The patrol left Bulawayo on Saturday morning, 4 April. Colonel Gilford obtained information that a body of the enemy was to be found on Holm's farm on the Umguza. The column was attacked by two or three hundred Matabele:

“coming down from a ridge on our right, and the rear-guard – “B” Troop under Captain Fynn - were soon engaged with them… Col. Gifford sent back Captain Dawson's troop and the Colonial Boys to support Captain Fynn, and after about an hour's heavy firing the Matabele withdrew into the hills close by.
In the meantime, the rest of the column had drawn out into an open space and laagered up. The next morning ... our advance guard, “A” Troop under Captain Meikle, were attacked, and at the same time a party of two or three hundred came down on our right and attacked the column”.

The attacking force was reluctant to close, having to first cross the Umguza River under Maxim fire. In the meantime, “A” Troop had beaten off the attack on the advance guard, and the retreating warriors were mauled by Captain Bisset’s Troop, resulting in 20 or so casualties. The column then made its way to Fonseca’s farm and laagered.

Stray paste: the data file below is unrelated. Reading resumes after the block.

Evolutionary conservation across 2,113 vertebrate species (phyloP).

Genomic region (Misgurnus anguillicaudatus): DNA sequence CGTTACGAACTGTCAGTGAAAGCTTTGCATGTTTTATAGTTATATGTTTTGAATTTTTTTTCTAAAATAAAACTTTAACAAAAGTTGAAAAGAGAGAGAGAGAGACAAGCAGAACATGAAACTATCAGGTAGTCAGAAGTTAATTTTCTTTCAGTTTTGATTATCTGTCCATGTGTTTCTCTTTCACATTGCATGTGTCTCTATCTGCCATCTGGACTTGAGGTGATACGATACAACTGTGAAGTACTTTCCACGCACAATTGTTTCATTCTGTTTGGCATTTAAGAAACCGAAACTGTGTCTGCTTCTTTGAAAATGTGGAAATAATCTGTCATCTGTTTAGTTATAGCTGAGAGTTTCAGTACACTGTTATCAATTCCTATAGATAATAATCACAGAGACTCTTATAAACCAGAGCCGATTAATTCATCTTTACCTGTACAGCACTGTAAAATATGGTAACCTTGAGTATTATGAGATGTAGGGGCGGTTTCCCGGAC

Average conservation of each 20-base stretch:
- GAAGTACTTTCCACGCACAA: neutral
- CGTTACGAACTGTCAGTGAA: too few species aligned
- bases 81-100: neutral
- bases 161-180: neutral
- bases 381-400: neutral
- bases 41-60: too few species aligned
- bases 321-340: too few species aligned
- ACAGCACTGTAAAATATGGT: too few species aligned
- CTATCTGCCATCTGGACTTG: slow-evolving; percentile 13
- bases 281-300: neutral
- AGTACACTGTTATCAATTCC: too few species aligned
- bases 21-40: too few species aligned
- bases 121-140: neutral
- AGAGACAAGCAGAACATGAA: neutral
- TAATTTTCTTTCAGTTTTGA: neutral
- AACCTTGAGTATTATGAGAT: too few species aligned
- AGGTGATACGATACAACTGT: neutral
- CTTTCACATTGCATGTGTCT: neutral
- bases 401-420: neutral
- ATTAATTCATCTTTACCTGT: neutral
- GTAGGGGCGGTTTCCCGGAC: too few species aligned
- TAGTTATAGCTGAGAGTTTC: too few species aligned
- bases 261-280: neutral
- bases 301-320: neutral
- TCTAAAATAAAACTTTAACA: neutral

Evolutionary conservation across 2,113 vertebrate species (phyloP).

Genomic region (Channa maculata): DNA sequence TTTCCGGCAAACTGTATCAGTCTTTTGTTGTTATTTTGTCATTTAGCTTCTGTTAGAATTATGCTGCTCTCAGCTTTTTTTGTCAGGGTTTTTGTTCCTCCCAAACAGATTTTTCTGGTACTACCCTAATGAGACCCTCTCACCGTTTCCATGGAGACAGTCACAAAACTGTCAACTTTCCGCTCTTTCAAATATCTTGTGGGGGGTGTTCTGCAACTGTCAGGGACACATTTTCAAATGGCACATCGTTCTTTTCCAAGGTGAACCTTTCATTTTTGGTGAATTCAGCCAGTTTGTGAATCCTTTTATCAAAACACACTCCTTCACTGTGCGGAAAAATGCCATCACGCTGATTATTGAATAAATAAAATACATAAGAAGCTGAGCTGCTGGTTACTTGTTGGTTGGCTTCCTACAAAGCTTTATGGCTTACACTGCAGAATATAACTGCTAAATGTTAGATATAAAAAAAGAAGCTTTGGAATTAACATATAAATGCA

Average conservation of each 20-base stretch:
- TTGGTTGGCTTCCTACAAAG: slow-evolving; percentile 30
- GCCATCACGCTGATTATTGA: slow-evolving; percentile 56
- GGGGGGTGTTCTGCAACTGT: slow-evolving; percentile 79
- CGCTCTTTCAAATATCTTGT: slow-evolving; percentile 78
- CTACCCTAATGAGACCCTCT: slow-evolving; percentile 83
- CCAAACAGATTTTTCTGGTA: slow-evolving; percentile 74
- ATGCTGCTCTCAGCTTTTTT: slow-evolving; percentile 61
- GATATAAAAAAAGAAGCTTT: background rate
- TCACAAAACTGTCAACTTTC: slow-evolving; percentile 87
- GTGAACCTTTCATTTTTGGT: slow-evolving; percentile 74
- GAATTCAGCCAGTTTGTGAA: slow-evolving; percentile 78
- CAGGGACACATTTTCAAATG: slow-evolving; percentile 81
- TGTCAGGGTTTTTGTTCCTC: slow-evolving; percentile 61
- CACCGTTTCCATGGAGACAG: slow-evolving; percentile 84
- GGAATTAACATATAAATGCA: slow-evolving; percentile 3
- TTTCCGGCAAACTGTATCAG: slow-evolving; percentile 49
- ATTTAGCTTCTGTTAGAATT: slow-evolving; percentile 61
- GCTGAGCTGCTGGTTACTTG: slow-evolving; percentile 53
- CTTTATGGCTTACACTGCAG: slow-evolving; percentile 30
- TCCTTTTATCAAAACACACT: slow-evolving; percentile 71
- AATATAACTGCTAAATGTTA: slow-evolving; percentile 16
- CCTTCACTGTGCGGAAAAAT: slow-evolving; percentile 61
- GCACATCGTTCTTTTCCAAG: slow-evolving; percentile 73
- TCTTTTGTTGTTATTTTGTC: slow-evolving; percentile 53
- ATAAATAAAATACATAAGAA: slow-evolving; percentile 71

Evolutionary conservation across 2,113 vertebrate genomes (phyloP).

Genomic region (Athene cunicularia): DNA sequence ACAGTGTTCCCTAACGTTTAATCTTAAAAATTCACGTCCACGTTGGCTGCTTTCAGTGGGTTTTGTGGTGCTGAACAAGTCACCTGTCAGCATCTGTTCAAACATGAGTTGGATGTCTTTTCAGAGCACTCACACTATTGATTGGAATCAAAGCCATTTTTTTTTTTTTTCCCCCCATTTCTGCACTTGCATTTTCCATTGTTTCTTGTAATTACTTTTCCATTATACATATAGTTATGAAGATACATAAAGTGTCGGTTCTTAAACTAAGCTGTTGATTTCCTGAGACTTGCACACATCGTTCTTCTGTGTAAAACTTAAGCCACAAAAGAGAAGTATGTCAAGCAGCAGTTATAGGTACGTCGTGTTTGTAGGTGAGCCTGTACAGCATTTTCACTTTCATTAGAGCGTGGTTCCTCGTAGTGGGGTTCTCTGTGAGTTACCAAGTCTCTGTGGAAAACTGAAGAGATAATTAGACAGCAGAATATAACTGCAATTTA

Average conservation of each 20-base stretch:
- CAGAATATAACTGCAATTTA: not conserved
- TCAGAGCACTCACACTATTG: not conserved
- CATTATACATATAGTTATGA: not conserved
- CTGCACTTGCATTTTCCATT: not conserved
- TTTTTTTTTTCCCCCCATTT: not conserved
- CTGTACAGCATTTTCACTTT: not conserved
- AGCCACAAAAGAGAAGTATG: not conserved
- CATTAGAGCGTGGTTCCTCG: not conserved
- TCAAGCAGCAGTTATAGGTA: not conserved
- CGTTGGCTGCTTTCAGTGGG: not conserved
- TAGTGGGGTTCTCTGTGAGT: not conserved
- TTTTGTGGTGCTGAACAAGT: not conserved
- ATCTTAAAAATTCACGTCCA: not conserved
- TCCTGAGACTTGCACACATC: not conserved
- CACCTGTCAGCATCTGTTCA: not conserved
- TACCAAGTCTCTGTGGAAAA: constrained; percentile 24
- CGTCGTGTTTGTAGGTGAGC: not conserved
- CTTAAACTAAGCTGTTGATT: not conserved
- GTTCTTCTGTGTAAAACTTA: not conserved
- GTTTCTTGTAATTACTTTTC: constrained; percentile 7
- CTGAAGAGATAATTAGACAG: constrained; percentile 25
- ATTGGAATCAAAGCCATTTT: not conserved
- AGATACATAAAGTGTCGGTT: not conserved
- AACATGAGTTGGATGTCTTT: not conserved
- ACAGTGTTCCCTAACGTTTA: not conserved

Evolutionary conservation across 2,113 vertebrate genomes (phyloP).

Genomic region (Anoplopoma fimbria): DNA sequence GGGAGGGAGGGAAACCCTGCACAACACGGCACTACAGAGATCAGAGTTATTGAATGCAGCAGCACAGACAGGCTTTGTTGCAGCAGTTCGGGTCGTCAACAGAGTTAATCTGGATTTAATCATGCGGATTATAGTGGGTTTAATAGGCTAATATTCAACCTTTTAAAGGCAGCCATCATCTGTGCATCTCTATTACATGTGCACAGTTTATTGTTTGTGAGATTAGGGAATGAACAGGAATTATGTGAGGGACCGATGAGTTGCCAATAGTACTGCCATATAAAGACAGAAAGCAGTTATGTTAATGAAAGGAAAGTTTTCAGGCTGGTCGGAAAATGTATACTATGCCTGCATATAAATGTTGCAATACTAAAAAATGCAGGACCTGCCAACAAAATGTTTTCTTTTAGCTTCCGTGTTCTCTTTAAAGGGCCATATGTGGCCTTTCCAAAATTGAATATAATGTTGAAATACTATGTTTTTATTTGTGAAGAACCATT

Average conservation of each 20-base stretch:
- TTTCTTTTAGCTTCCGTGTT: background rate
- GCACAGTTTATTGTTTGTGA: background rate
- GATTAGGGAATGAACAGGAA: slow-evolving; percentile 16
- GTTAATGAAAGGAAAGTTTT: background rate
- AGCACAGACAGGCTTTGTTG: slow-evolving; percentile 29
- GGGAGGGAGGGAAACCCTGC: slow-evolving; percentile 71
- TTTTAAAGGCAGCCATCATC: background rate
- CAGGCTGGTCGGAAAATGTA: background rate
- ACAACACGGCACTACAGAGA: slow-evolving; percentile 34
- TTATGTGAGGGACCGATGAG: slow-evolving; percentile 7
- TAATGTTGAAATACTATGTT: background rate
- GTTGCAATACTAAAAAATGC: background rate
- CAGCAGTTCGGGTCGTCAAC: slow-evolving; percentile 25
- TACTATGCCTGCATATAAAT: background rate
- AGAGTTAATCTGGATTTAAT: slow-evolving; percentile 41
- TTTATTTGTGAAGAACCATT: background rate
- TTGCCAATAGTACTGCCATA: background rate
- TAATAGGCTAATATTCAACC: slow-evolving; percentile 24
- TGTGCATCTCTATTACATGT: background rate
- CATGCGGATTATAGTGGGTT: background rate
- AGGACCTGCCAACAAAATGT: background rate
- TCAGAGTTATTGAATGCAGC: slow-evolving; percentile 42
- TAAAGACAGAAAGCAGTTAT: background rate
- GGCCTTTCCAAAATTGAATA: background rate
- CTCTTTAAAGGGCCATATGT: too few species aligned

The following day, a scouting patrol under Lieutenant Rorke opened fire on an impi but were forced to retire under heavy pressure. Col. Gifford ordered Captain Dawson's troop out in support. The main body took cover in a donga and set up a laager. The outlying troops were then recalled - not a moment too soon - as Captain Fynn’s troop had already lost Trooper Kenneth McKenzie, shot through the head. Trooper Fielding was wounded in the leg and Captain Lumsden’s horse was shot out from underneath him. Captain Dawson and the Colonial Boys also retired in good order.

The Matabele then attacked the laager, directing their fire mainly at the wagon and Maxim. Cpl. Ernest Reynolds (Gifford's Horse) was mortally wounded, shot through the arm and lungs. Col Gifford was wounded in the shoulder and handed over command to Captain Lumsden.

Troopers J. Walker (Gifford's Horse) and W.J. Eatwell (“F” Troop) were wounded shortly afterwards.